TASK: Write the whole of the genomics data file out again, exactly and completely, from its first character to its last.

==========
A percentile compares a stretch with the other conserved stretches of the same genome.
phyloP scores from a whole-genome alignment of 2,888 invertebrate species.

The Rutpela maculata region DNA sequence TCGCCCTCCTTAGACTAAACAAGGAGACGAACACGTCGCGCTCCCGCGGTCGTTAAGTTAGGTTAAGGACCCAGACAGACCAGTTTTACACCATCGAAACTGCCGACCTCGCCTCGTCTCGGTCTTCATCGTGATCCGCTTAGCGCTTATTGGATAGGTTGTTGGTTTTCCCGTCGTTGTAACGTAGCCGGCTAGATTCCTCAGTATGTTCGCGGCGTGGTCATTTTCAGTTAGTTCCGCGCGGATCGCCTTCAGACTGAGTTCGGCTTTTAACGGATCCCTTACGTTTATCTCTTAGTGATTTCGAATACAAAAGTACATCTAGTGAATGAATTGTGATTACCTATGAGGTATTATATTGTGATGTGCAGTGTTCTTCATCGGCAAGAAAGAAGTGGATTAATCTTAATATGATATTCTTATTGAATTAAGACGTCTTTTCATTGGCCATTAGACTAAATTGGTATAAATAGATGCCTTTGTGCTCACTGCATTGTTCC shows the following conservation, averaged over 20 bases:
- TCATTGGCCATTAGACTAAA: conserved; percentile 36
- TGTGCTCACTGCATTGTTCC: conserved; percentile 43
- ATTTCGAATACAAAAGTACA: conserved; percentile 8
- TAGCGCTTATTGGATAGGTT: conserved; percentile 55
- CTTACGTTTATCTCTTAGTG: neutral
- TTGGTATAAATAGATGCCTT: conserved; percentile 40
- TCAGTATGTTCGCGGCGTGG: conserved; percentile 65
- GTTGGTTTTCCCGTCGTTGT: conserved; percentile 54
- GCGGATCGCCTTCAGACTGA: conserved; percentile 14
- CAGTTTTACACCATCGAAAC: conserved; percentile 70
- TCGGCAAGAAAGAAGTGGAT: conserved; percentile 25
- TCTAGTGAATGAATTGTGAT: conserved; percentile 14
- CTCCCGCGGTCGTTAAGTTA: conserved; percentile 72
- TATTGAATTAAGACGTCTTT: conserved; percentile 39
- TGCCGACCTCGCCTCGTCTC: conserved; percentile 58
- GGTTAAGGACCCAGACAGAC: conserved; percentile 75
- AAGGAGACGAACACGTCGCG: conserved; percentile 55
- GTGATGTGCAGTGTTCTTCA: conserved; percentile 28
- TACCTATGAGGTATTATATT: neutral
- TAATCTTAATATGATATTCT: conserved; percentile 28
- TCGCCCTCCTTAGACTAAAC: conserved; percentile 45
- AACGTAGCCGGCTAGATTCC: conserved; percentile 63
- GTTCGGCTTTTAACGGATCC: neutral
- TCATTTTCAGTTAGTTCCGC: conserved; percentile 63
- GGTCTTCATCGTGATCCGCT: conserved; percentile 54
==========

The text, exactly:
A percentile compares a stretch with the other conserved stretches of the same genome.
phyloP scores from a whole-genome alignment of 2,888 invertebrate species.

The Rutpela maculata region DNA sequence TCGCCCTCCTTAGACTAAACAAGGAGACGAACACGTCGCGCTCCCGCGGTCGTTAAGTTAGGTTAAGGACCCAGACAGACCAGTTTTACACCATCGAAACTGCCGACCTCGCCTCGTCTCGGTCTTCATCGTGATCCGCTTAGCGCTTATTGGATAGGTTGTTGGTTTTCCCGTCGTTGTAACGTAGCCGGCTAGATTCCTCAGTATGTTCGCGGCGTGGTCATTTTCAGTTAGTTCCGCGCGGATCGCCTTCAGACTGAGTTCGGCTTTTAACGGATCCCTTACGTTTATCTCTTAGTGATTTCGAATACAAAAGTACATCTAGTGAATGAATTGTGATTACCTATGAGGTATTATATTGTGATGTGCAGTGTTCTTCATCGGCAAGAAAGAAGTGGATTAATCTTAATATGATATTCTTATTGAATTAAGACGTCTTTTCATTGGCCATTAGACTAAATTGGTATAAATAGATGCCTTTGTGCTCACTGCATTGTTCC shows the following conservation, averaged over 20 bases:
- TCATTGGCCATTAGACTAAA: conserved; percentile 36
- TGTGCTCACTGCATTGTTCC: conserved; percentile 43
- ATTTCGAATACAAAAGTACA: conserved; percentile 8
- TAGCGCTTATTGGATAGGTT: conserved; percentile 55
- CTTACGTTTATCTCTTAGTG: neutral
- TTGGTATAAATAGATGCCTT: conserved; percentile 40
- TCAGTATGTTCGCGGCGTGG: conserved; percentile 65
- GTTGGTTTTCCCGTCGTTGT: conserved; percentile 54
- GCGGATCGCCTTCAGACTGA: conserved; percentile 14
- CAGTTTTACACCATCGAAAC: conserved; percentile 70
- TCGGCAAGAAAGAAGTGGAT: conserved; percentile 25
- TCTAGTGAATGAATTGTGAT: conserved; percentile 14
- CTCCCGCGGTCGTTAAGTTA: conserved; percentile 72
- TATTGAATTAAGACGTCTTT: conserved; percentile 39
- TGCCGACCTCGCCTCGTCTC: conserved; percentile 58
- GGTTAAGGACCCAGACAGAC: conserved; percentile 75
- AAGGAGACGAACACGTCGCG: conserved; percentile 55
- GTGATGTGCAGTGTTCTTCA: conserved; percentile 28
- TACCTATGAGGTATTATATT: neutral
- TAATCTTAATATGATATTCT: conserved; percentile 28
- TCGCCCTCCTTAGACTAAAC: conserved; percentile 45
- AACGTAGCCGGCTAGATTCC: conserved; percentile 63
- GTTCGGCTTTTAACGGATCC: neutral
- TCATTTTCAGTTAGTTCCGC: conserved; percentile 63
- GGTCTTCATCGTGATCCGCT: conserved; percentile 54